These days, there is also the option of using the drugs Truvada and Descovy to prevent HIV infection (known as pre-exposure prophylaxis, or PrEP), and so it’s tempting to think an HIV vaccine is no longer necessary. PrEP is an important new addition to the existing methods of HIV prevention, but it is unlikely to be an option for everyone -- the pills are expensive, may cause side effects, and may not be accessible to everyone.  And not everyone likes to take daily pills.
Another prevention option researchers are studying is called antibody mediated prevention (AMP). If successful, this method could also provide protection. However, it will likely require regular injections or infusions, and may not appeal to everyone who needs protection. In addition, cost may be a factor, as with other prevention methods.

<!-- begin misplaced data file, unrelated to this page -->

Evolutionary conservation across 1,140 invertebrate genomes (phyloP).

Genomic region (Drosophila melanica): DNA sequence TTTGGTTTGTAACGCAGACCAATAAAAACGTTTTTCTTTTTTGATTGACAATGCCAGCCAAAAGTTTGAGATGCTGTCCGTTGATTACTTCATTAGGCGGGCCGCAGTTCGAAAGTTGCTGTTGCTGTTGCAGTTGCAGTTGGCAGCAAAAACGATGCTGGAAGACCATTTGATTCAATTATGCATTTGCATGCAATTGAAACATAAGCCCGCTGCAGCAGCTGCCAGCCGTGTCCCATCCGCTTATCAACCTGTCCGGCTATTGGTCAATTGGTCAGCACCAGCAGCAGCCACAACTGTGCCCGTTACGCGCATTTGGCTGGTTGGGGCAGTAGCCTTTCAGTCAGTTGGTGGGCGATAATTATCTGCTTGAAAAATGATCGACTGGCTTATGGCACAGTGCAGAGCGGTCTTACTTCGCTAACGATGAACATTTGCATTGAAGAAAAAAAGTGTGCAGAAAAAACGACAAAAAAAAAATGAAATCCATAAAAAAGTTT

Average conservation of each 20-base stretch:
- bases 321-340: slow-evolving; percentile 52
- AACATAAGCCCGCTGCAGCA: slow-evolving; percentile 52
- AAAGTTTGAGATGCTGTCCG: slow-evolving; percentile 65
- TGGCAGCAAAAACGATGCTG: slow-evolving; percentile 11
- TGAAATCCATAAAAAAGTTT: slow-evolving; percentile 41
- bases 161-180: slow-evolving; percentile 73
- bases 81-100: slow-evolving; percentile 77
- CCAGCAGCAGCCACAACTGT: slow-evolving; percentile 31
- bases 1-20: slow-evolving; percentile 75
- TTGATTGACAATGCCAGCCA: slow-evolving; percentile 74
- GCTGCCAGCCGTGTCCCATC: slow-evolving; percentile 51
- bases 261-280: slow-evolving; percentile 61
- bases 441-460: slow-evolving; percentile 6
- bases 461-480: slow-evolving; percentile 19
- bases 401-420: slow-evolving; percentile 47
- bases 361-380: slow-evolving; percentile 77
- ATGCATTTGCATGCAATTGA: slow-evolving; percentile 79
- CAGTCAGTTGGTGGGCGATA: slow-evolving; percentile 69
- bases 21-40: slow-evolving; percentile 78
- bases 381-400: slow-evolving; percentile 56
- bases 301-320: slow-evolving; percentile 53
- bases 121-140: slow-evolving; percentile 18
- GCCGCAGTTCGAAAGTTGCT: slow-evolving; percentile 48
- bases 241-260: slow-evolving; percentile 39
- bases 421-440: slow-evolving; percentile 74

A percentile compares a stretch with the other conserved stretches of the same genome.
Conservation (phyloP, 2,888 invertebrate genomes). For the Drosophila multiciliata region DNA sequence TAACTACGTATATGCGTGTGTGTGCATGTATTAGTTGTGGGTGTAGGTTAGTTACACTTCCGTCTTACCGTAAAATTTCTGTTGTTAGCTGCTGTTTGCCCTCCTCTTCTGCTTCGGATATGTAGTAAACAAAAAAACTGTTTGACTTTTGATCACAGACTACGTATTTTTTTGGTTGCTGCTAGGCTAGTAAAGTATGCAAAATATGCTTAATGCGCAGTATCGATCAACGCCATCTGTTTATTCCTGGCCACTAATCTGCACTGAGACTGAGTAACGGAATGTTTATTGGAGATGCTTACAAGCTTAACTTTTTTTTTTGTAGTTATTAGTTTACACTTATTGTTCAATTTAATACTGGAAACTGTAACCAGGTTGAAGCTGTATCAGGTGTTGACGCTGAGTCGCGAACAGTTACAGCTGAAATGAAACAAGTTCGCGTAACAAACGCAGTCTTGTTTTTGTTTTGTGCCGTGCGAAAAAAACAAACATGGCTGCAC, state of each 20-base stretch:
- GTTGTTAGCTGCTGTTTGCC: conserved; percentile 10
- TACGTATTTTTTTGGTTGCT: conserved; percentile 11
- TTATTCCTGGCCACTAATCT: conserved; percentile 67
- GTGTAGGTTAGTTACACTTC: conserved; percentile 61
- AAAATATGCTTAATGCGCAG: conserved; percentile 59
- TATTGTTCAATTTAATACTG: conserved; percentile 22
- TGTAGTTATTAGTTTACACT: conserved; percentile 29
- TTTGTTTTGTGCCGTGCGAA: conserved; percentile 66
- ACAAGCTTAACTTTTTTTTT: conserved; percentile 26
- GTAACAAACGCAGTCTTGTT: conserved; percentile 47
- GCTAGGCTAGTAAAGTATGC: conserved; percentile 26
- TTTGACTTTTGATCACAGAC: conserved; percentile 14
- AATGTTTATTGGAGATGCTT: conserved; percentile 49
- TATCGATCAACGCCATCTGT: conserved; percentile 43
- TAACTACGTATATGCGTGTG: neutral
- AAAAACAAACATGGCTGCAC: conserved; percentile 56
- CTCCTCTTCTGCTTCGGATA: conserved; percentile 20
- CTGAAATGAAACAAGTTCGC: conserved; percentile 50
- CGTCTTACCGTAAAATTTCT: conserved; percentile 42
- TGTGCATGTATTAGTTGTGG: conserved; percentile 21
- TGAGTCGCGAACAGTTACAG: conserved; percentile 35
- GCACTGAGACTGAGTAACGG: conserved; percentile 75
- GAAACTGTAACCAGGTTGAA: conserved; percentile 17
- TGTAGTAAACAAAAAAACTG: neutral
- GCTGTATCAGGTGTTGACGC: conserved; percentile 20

Vaccines remain the most efficient and effective way to eliminate an infectious disease. They are an effective, affordable and practical option.
HIV was identified in 1983. In comparing the time spent on preventive HIV vaccine research to other vaccine development timelines, the fact that we are still looking for a vaccine is not surprising; it took 47 years to develop the polio vaccine!
Finding a safe and effective HIV vaccine that will protect people around the world is a formidable but necessary task. HIV is a powerful opponent, but scientists are constantly learning from one another and using advanced technology to fight it. Scientific understanding continues to improve all the time. The HVTN is leading the effort to build on what we’ve learned so far, and planning for several large studies is underway..
Not a scientist? The following pages will allow you to get familiar with the work of the HVTN, what we do, and how we do it. If you are a scientist, these pages may help you to communicate about what you do with study volunteers, friends, and family!